Get ready for big chill in wages

The Weekend Australian, 7November, 2020

More Australian workers will have their pay cut or wages frozen as companies squeeze operating costs, leaving a trail of income stagnation and wasted capacity as the nation emerges from the COVID-19 recession.

According to the Reserve Bank’s business liaison program, 30 per cent of surveyed companies have a wage freeze in place, with a further 25 per cent reporting they will be implementing a pause in the coming year.

The pandemic’s big chill on earnings is expected to be deeper and longer. With many high-paid workers taking a pay cut, salary reviews suspended and significant slack in the economy, the RBA said wage growth would be weak for years, with sub-2 per cent pay deals the likely new normal.

Treasurer Josh Frydenberg said the government was providing unprecedented support to households and businesses. Picture: NCA NewsWire / Gary Ramage
Treasurer Josh Frydenberg said the government was providing unprecedented support to households and businesses. Picture: NCA NewsWire / Gary Ramage

The last time 55 per cent of firms were reporting wage freezes was in September 2009, in the wake of the global financial crisis. A year ago, only 18 per cent of companies were telling the central bank they had instituted a pay freeze or were planning one.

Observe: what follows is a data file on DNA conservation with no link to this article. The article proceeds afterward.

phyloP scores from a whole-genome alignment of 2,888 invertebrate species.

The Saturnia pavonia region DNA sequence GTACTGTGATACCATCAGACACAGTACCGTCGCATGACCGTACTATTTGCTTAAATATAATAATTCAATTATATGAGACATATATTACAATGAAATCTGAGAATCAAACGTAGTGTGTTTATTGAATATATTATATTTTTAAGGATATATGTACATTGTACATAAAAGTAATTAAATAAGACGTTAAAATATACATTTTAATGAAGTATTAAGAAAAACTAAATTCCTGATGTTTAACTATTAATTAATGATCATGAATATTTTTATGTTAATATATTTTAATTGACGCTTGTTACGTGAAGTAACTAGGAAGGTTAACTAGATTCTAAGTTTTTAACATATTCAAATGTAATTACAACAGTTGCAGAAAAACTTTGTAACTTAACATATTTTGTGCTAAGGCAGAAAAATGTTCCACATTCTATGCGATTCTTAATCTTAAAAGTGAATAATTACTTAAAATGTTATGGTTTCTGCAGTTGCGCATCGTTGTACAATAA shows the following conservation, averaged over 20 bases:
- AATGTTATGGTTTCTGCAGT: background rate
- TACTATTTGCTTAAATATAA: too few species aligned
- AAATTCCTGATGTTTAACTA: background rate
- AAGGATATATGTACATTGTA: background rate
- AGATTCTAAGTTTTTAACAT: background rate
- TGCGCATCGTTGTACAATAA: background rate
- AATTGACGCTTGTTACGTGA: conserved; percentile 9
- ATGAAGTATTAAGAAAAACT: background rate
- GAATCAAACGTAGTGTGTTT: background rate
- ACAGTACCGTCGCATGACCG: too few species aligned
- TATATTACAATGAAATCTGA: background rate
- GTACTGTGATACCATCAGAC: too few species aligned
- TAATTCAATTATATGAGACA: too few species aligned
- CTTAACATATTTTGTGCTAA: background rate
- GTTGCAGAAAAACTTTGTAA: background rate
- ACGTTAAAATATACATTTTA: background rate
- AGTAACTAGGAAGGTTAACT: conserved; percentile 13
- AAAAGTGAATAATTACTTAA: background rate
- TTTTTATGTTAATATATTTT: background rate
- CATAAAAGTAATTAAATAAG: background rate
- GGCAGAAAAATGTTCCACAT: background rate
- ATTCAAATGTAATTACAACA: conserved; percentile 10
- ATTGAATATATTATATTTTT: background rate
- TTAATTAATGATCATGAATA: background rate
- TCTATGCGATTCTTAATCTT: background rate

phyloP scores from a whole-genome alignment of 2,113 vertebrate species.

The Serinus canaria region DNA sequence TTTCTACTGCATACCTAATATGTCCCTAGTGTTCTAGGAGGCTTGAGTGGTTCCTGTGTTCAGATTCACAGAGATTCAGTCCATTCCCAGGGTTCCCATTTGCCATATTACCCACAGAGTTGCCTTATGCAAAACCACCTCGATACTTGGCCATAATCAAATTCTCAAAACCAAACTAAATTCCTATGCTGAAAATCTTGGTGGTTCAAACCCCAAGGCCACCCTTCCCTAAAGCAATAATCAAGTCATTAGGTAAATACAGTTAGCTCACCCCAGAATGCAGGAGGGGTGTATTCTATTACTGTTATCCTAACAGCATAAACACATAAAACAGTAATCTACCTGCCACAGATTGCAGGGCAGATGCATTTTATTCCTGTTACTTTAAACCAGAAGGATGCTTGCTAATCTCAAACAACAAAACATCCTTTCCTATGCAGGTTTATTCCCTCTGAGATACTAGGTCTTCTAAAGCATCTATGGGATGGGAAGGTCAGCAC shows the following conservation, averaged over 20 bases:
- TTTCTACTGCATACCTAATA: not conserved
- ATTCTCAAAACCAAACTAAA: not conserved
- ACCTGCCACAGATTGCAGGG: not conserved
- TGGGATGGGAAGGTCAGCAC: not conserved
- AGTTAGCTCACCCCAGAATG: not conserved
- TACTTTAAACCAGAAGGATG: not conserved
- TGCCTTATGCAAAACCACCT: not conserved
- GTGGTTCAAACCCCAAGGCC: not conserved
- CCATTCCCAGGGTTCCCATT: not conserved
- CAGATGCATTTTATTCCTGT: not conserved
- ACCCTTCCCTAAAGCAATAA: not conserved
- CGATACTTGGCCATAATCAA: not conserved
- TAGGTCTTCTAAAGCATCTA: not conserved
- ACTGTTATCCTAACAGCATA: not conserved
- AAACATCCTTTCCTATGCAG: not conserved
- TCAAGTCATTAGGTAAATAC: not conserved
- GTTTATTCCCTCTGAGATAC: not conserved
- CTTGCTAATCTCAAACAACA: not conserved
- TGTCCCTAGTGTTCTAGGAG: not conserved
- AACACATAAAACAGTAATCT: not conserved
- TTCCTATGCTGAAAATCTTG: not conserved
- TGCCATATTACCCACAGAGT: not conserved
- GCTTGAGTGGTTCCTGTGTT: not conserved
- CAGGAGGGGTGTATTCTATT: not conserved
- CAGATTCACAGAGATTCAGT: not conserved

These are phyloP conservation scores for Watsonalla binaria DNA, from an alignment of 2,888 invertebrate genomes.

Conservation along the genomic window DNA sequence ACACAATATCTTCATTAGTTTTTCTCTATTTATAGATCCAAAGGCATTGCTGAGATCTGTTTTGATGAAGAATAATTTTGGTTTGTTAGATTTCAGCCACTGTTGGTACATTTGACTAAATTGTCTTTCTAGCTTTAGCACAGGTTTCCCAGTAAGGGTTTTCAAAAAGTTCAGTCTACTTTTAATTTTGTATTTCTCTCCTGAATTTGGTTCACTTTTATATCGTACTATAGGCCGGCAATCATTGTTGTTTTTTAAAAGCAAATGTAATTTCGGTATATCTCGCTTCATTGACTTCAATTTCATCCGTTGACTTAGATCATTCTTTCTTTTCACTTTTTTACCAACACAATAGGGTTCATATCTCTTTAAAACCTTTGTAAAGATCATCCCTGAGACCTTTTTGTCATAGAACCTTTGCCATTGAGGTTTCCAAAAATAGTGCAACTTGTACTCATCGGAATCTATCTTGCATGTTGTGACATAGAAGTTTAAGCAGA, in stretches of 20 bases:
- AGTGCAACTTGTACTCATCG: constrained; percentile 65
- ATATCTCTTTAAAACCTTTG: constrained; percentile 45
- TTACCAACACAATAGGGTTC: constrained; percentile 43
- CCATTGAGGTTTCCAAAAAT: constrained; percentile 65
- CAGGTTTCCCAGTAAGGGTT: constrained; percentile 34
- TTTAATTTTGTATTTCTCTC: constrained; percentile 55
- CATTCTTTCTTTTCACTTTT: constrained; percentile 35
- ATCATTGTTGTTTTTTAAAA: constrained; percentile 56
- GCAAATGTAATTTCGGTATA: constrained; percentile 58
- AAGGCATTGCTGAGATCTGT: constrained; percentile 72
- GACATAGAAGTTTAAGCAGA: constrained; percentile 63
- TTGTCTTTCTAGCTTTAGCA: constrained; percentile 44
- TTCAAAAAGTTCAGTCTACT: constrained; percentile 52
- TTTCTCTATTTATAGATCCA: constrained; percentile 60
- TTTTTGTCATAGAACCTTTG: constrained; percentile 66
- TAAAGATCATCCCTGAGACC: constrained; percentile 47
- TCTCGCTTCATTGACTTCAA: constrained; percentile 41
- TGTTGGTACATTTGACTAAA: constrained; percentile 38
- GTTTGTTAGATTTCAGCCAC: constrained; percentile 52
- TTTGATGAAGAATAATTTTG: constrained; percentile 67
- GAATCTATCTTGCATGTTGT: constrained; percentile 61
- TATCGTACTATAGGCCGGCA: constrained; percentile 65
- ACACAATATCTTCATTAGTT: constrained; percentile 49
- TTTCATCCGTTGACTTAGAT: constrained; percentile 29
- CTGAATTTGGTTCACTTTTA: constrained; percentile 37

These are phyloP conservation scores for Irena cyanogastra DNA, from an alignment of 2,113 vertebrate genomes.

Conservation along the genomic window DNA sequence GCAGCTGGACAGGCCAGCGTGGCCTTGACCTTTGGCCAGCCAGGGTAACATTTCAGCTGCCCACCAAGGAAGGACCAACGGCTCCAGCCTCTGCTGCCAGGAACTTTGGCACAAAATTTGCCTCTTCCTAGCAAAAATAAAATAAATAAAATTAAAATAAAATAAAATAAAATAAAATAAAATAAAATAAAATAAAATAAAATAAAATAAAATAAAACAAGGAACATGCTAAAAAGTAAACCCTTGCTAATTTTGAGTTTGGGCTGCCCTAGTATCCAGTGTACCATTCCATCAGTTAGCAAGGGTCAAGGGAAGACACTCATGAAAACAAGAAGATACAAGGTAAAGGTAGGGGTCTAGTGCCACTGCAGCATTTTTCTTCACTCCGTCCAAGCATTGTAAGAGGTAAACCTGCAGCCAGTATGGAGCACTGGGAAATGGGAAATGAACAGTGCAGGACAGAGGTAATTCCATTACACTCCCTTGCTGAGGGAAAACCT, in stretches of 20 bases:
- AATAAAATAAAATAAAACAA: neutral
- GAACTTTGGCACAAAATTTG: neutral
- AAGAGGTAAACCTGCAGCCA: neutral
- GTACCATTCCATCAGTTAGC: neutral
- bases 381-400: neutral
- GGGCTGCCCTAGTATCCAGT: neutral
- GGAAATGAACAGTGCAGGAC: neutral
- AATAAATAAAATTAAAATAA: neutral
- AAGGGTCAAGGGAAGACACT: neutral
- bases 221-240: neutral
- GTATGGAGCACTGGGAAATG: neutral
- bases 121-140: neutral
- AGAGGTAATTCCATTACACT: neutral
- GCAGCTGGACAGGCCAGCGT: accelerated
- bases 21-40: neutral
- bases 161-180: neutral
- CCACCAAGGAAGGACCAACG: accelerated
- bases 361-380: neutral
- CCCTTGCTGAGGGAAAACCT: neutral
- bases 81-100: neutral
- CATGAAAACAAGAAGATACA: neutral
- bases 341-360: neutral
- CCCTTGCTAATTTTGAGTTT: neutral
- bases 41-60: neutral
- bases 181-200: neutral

“Substantial spare capacity, including high underemployment, is likely to keep wages growth and inflation low for a considerable period,” the RBA said in its quarterly statement on monetary policy, issued on Friday. The bank expects annual growth in the wage price index to slump to 1 per cent by mid-2021, and remain below 2 per cent over the next few years.

“Many firms have responded to the effects of the pandemic by freezing wages, and in some cases by imposing temporary wage cuts for some, mostly senior, staff. “Some planned wage increases have been deferred or reduced, including as a result of decisions by the Fair Work Commission and some government employers.”

Josh Frydenberg told The Weekend Australian that “the government will continue to do all that is necessary to create jobs and drive Australia’s economic recovery”.

The Treasurer said the government was providing unprecedented support to households and businesses, including the $101bn JobKeeper program and bringing forward of personal ­income tax cuts in last month’s budget.